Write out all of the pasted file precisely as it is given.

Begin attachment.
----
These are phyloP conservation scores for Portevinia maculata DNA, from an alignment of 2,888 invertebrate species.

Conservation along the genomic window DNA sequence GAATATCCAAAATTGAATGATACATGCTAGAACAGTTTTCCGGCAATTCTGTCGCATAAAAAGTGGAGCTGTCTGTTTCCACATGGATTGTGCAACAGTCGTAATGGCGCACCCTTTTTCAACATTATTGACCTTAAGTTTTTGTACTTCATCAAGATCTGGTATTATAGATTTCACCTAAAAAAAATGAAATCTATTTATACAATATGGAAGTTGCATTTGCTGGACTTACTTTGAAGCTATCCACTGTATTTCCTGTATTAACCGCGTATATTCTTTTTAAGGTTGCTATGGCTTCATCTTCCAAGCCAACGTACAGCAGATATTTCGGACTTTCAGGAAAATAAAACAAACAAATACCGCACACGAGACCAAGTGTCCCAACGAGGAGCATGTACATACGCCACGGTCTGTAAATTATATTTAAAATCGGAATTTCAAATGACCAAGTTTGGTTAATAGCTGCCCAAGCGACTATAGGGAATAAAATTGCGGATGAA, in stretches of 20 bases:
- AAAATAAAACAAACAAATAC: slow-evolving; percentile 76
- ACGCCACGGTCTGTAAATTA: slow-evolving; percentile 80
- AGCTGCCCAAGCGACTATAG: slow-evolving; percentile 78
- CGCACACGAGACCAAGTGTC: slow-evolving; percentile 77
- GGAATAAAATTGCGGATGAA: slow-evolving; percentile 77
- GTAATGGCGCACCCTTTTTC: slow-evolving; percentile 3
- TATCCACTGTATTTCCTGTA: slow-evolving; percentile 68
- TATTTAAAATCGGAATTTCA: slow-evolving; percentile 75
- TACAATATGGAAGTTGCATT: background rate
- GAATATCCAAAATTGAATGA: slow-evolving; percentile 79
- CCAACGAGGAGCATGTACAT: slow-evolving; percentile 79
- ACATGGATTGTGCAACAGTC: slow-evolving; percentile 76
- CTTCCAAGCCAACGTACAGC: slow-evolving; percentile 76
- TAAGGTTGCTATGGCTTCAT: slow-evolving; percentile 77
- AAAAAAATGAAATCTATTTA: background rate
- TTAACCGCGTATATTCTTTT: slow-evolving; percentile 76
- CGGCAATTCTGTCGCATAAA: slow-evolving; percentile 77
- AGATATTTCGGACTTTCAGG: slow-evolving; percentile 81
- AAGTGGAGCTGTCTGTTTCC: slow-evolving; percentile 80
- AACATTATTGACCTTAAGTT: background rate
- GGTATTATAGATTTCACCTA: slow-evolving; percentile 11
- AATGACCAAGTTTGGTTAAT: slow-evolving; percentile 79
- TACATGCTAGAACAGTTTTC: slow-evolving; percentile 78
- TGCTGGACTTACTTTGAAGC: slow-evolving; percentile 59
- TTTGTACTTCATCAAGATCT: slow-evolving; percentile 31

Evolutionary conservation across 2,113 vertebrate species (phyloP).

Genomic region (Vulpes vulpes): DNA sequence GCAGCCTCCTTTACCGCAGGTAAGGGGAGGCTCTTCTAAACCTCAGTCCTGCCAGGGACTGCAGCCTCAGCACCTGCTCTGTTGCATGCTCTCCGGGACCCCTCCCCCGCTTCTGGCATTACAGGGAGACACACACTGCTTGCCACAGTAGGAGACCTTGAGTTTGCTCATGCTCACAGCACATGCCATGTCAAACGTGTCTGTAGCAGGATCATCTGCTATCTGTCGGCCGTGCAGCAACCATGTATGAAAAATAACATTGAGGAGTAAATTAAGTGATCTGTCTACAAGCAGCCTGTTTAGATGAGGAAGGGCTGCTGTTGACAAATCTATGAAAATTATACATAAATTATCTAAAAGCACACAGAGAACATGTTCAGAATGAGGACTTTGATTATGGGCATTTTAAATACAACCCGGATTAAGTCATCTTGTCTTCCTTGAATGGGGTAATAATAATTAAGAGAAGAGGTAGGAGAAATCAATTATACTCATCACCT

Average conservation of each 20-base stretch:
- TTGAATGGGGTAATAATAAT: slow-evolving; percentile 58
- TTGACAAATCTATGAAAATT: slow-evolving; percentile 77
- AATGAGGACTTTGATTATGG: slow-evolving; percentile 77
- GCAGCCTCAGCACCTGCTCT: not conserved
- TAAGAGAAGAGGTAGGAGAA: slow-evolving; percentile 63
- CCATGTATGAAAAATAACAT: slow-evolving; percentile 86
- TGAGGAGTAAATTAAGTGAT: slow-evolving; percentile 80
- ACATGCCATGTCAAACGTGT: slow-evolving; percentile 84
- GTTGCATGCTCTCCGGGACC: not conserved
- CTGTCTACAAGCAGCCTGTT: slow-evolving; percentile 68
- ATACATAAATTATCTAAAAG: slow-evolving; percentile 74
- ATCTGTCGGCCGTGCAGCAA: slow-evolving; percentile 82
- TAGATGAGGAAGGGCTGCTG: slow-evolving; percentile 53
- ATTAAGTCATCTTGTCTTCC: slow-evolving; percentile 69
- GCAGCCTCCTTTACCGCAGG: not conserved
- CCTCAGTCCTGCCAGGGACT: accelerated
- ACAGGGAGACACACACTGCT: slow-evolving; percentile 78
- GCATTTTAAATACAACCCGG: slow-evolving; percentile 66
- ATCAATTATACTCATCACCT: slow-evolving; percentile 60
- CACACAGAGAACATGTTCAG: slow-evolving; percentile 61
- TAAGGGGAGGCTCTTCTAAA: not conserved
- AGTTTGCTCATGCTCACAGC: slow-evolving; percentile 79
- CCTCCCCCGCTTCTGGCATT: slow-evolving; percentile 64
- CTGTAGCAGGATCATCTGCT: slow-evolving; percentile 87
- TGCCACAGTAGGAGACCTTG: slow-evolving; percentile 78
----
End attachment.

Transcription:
These are phyloP conservation scores for Portevinia maculata DNA, from an alignment of 2,888 invertebrate species.

Conservation along the genomic window DNA sequence GAATATCCAAAATTGAATGATACATGCTAGAACAGTTTTCCGGCAATTCTGTCGCATAAAAAGTGGAGCTGTCTGTTTCCACATGGATTGTGCAACAGTCGTAATGGCGCACCCTTTTTCAACATTATTGACCTTAAGTTTTTGTACTTCATCAAGATCTGGTATTATAGATTTCACCTAAAAAAAATGAAATCTATTTATACAATATGGAAGTTGCATTTGCTGGACTTACTTTGAAGCTATCCACTGTATTTCCTGTATTAACCGCGTATATTCTTTTTAAGGTTGCTATGGCTTCATCTTCCAAGCCAACGTACAGCAGATATTTCGGACTTTCAGGAAAATAAAACAAACAAATACCGCACACGAGACCAAGTGTCCCAACGAGGAGCATGTACATACGCCACGGTCTGTAAATTATATTTAAAATCGGAATTTCAAATGACCAAGTTTGGTTAATAGCTGCCCAAGCGACTATAGGGAATAAAATTGCGGATGAA, in stretches of 20 bases:
- AAAATAAAACAAACAAATAC: slow-evolving; percentile 76
- ACGCCACGGTCTGTAAATTA: slow-evolving; percentile 80
- AGCTGCCCAAGCGACTATAG: slow-evolving; percentile 78
- CGCACACGAGACCAAGTGTC: slow-evolving; percentile 77
- GGAATAAAATTGCGGATGAA: slow-evolving; percentile 77
- GTAATGGCGCACCCTTTTTC: slow-evolving; percentile 3
- TATCCACTGTATTTCCTGTA: slow-evolving; percentile 68
- TATTTAAAATCGGAATTTCA: slow-evolving; percentile 75
- TACAATATGGAAGTTGCATT: background rate
- GAATATCCAAAATTGAATGA: slow-evolving; percentile 79
- CCAACGAGGAGCATGTACAT: slow-evolving; percentile 79
- ACATGGATTGTGCAACAGTC: slow-evolving; percentile 76
- CTTCCAAGCCAACGTACAGC: slow-evolving; percentile 76
- TAAGGTTGCTATGGCTTCAT: slow-evolving; percentile 77
- AAAAAAATGAAATCTATTTA: background rate
- TTAACCGCGTATATTCTTTT: slow-evolving; percentile 76
- CGGCAATTCTGTCGCATAAA: slow-evolving; percentile 77
- AGATATTTCGGACTTTCAGG: slow-evolving; percentile 81
- AAGTGGAGCTGTCTGTTTCC: slow-evolving; percentile 80
- AACATTATTGACCTTAAGTT: background rate
- GGTATTATAGATTTCACCTA: slow-evolving; percentile 11
- AATGACCAAGTTTGGTTAAT: slow-evolving; percentile 79
- TACATGCTAGAACAGTTTTC: slow-evolving; percentile 78
- TGCTGGACTTACTTTGAAGC: slow-evolving; percentile 59
- TTTGTACTTCATCAAGATCT: slow-evolving; percentile 31

Evolutionary conservation across 2,113 vertebrate species (phyloP).

Genomic region (Vulpes vulpes): DNA sequence GCAGCCTCCTTTACCGCAGGTAAGGGGAGGCTCTTCTAAACCTCAGTCCTGCCAGGGACTGCAGCCTCAGCACCTGCTCTGTTGCATGCTCTCCGGGACCCCTCCCCCGCTTCTGGCATTACAGGGAGACACACACTGCTTGCCACAGTAGGAGACCTTGAGTTTGCTCATGCTCACAGCACATGCCATGTCAAACGTGTCTGTAGCAGGATCATCTGCTATCTGTCGGCCGTGCAGCAACCATGTATGAAAAATAACATTGAGGAGTAAATTAAGTGATCTGTCTACAAGCAGCCTGTTTAGATGAGGAAGGGCTGCTGTTGACAAATCTATGAAAATTATACATAAATTATCTAAAAGCACACAGAGAACATGTTCAGAATGAGGACTTTGATTATGGGCATTTTAAATACAACCCGGATTAAGTCATCTTGTCTTCCTTGAATGGGGTAATAATAATTAAGAGAAGAGGTAGGAGAAATCAATTATACTCATCACCT

Average conservation of each 20-base stretch:
- TTGAATGGGGTAATAATAAT: slow-evolving; percentile 58
- TTGACAAATCTATGAAAATT: slow-evolving; percentile 77
- AATGAGGACTTTGATTATGG: slow-evolving; percentile 77
- GCAGCCTCAGCACCTGCTCT: not conserved
- TAAGAGAAGAGGTAGGAGAA: slow-evolving; percentile 63
- CCATGTATGAAAAATAACAT: slow-evolving; percentile 86
- TGAGGAGTAAATTAAGTGAT: slow-evolving; percentile 80
- ACATGCCATGTCAAACGTGT: slow-evolving; percentile 84
- GTTGCATGCTCTCCGGGACC: not conserved
- CTGTCTACAAGCAGCCTGTT: slow-evolving; percentile 68
- ATACATAAATTATCTAAAAG: slow-evolving; percentile 74
- ATCTGTCGGCCGTGCAGCAA: slow-evolving; percentile 82
- TAGATGAGGAAGGGCTGCTG: slow-evolving; percentile 53
- ATTAAGTCATCTTGTCTTCC: slow-evolving; percentile 69
- GCAGCCTCCTTTACCGCAGG: not conserved
- CCTCAGTCCTGCCAGGGACT: accelerated
- ACAGGGAGACACACACTGCT: slow-evolving; percentile 78
- GCATTTTAAATACAACCCGG: slow-evolving; percentile 66
- ATCAATTATACTCATCACCT: slow-evolving; percentile 60
- CACACAGAGAACATGTTCAG: slow-evolving; percentile 61
- TAAGGGGAGGCTCTTCTAAA: not conserved
- AGTTTGCTCATGCTCACAGC: slow-evolving; percentile 79
- CCTCCCCCGCTTCTGGCATT: slow-evolving; percentile 64
- CTGTAGCAGGATCATCTGCT: slow-evolving; percentile 87
- TGCCACAGTAGGAGACCTTG: slow-evolving; percentile 78